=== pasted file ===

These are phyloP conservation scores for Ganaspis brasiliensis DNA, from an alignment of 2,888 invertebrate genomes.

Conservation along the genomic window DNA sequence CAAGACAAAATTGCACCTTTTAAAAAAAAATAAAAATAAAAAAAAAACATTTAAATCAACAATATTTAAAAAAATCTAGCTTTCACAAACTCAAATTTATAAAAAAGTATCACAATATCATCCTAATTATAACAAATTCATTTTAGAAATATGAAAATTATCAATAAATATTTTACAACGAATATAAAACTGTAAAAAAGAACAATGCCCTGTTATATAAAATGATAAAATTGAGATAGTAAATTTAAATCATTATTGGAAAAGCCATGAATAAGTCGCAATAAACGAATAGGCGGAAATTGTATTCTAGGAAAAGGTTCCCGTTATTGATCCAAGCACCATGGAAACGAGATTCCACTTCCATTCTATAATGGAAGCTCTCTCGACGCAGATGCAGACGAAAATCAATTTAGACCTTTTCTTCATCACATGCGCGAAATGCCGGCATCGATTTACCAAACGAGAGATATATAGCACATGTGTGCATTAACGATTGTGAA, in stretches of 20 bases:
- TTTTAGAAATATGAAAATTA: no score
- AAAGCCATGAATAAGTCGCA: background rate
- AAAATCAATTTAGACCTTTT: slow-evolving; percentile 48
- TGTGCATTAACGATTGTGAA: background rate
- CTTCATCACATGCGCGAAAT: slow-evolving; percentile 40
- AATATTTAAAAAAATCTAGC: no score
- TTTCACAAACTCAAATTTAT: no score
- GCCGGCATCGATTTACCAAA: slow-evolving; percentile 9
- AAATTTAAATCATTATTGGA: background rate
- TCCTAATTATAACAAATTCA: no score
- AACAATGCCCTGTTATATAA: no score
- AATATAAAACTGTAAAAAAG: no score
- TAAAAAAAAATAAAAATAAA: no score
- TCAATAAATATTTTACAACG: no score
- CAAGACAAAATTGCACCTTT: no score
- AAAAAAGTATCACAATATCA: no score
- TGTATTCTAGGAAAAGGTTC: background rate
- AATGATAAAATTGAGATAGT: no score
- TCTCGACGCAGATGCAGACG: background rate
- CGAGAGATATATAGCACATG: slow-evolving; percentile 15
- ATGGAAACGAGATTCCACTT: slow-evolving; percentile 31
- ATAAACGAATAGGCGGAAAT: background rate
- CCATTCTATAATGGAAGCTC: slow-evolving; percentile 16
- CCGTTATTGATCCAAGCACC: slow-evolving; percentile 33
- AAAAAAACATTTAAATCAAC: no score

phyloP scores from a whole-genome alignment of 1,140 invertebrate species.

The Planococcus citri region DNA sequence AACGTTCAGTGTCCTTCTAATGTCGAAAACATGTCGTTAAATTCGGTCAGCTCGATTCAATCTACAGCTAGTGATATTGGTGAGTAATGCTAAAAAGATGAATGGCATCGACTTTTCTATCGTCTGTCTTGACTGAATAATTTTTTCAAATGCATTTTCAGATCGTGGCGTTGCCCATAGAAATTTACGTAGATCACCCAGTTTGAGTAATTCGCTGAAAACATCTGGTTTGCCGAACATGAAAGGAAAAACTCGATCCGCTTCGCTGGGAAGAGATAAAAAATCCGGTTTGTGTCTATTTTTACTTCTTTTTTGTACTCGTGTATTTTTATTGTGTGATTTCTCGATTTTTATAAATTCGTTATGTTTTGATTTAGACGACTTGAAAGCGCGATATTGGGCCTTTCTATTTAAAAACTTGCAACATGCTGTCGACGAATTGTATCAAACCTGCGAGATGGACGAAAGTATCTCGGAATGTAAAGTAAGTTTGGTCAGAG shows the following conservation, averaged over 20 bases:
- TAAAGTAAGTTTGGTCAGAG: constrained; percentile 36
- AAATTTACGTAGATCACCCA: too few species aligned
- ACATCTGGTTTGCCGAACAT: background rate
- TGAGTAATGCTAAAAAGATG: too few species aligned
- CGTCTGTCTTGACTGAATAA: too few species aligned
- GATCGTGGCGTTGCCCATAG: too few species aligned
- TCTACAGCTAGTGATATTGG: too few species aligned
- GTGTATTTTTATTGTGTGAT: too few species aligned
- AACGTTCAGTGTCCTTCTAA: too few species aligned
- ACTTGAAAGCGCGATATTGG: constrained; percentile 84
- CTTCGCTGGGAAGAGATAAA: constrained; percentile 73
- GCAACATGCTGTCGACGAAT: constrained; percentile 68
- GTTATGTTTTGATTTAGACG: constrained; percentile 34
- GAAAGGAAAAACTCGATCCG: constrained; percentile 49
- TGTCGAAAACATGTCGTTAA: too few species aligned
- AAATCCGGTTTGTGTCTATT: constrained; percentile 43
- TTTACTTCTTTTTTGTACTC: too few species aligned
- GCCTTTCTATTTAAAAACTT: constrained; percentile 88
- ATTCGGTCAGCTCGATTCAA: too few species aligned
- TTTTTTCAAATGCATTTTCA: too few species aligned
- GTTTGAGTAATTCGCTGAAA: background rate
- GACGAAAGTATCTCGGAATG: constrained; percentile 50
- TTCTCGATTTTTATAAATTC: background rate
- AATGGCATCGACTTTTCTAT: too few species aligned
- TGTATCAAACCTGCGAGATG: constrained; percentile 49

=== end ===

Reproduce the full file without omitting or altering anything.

These are phyloP conservation scores for Ganaspis brasiliensis DNA, from an alignment of 2,888 invertebrate genomes.

Conservation along the genomic window DNA sequence CAAGACAAAATTGCACCTTTTAAAAAAAAATAAAAATAAAAAAAAAACATTTAAATCAACAATATTTAAAAAAATCTAGCTTTCACAAACTCAAATTTATAAAAAAGTATCACAATATCATCCTAATTATAACAAATTCATTTTAGAAATATGAAAATTATCAATAAATATTTTACAACGAATATAAAACTGTAAAAAAGAACAATGCCCTGTTATATAAAATGATAAAATTGAGATAGTAAATTTAAATCATTATTGGAAAAGCCATGAATAAGTCGCAATAAACGAATAGGCGGAAATTGTATTCTAGGAAAAGGTTCCCGTTATTGATCCAAGCACCATGGAAACGAGATTCCACTTCCATTCTATAATGGAAGCTCTCTCGACGCAGATGCAGACGAAAATCAATTTAGACCTTTTCTTCATCACATGCGCGAAATGCCGGCATCGATTTACCAAACGAGAGATATATAGCACATGTGTGCATTAACGATTGTGAA, in stretches of 20 bases:
- TTTTAGAAATATGAAAATTA: no score
- AAAGCCATGAATAAGTCGCA: background rate
- AAAATCAATTTAGACCTTTT: slow-evolving; percentile 48
- TGTGCATTAACGATTGTGAA: background rate
- CTTCATCACATGCGCGAAAT: slow-evolving; percentile 40
- AATATTTAAAAAAATCTAGC: no score
- TTTCACAAACTCAAATTTAT: no score
- GCCGGCATCGATTTACCAAA: slow-evolving; percentile 9
- AAATTTAAATCATTATTGGA: background rate
- TCCTAATTATAACAAATTCA: no score
- AACAATGCCCTGTTATATAA: no score
- AATATAAAACTGTAAAAAAG: no score
- TAAAAAAAAATAAAAATAAA: no score
- TCAATAAATATTTTACAACG: no score
- CAAGACAAAATTGCACCTTT: no score
- AAAAAAGTATCACAATATCA: no score
- TGTATTCTAGGAAAAGGTTC: background rate
- AATGATAAAATTGAGATAGT: no score
- TCTCGACGCAGATGCAGACG: background rate
- CGAGAGATATATAGCACATG: slow-evolving; percentile 15
- ATGGAAACGAGATTCCACTT: slow-evolving; percentile 31
- ATAAACGAATAGGCGGAAAT: background rate
- CCATTCTATAATGGAAGCTC: slow-evolving; percentile 16
- CCGTTATTGATCCAAGCACC: slow-evolving; percentile 33
- AAAAAAACATTTAAATCAAC: no score

phyloP scores from a whole-genome alignment of 1,140 invertebrate species.

The Planococcus citri region DNA sequence AACGTTCAGTGTCCTTCTAATGTCGAAAACATGTCGTTAAATTCGGTCAGCTCGATTCAATCTACAGCTAGTGATATTGGTGAGTAATGCTAAAAAGATGAATGGCATCGACTTTTCTATCGTCTGTCTTGACTGAATAATTTTTTCAAATGCATTTTCAGATCGTGGCGTTGCCCATAGAAATTTACGTAGATCACCCAGTTTGAGTAATTCGCTGAAAACATCTGGTTTGCCGAACATGAAAGGAAAAACTCGATCCGCTTCGCTGGGAAGAGATAAAAAATCCGGTTTGTGTCTATTTTTACTTCTTTTTTGTACTCGTGTATTTTTATTGTGTGATTTCTCGATTTTTATAAATTCGTTATGTTTTGATTTAGACGACTTGAAAGCGCGATATTGGGCCTTTCTATTTAAAAACTTGCAACATGCTGTCGACGAATTGTATCAAACCTGCGAGATGGACGAAAGTATCTCGGAATGTAAAGTAAGTTTGGTCAGAG shows the following conservation, averaged over 20 bases:
- TAAAGTAAGTTTGGTCAGAG: constrained; percentile 36
- AAATTTACGTAGATCACCCA: too few species aligned
- ACATCTGGTTTGCCGAACAT: background rate
- TGAGTAATGCTAAAAAGATG: too few species aligned
- CGTCTGTCTTGACTGAATAA: too few species aligned
- GATCGTGGCGTTGCCCATAG: too few species aligned
- TCTACAGCTAGTGATATTGG: too few species aligned
- GTGTATTTTTATTGTGTGAT: too few species aligned
- AACGTTCAGTGTCCTTCTAA: too few species aligned
- ACTTGAAAGCGCGATATTGG: constrained; percentile 84
- CTTCGCTGGGAAGAGATAAA: constrained; percentile 73
- GCAACATGCTGTCGACGAAT: constrained; percentile 68
- GTTATGTTTTGATTTAGACG: constrained; percentile 34
- GAAAGGAAAAACTCGATCCG: constrained; percentile 49
- TGTCGAAAACATGTCGTTAA: too few species aligned
- AAATCCGGTTTGTGTCTATT: constrained; percentile 43
- TTTACTTCTTTTTTGTACTC: too few species aligned
- GCCTTTCTATTTAAAAACTT: constrained; percentile 88
- ATTCGGTCAGCTCGATTCAA: too few species aligned
- TTTTTTCAAATGCATTTTCA: too few species aligned
- GTTTGAGTAATTCGCTGAAA: background rate
- GACGAAAGTATCTCGGAATG: constrained; percentile 50
- TTCTCGATTTTTATAAATTC: background rate
- AATGGCATCGACTTTTCTAT: too few species aligned
- TGTATCAAACCTGCGAGATG: constrained; percentile 49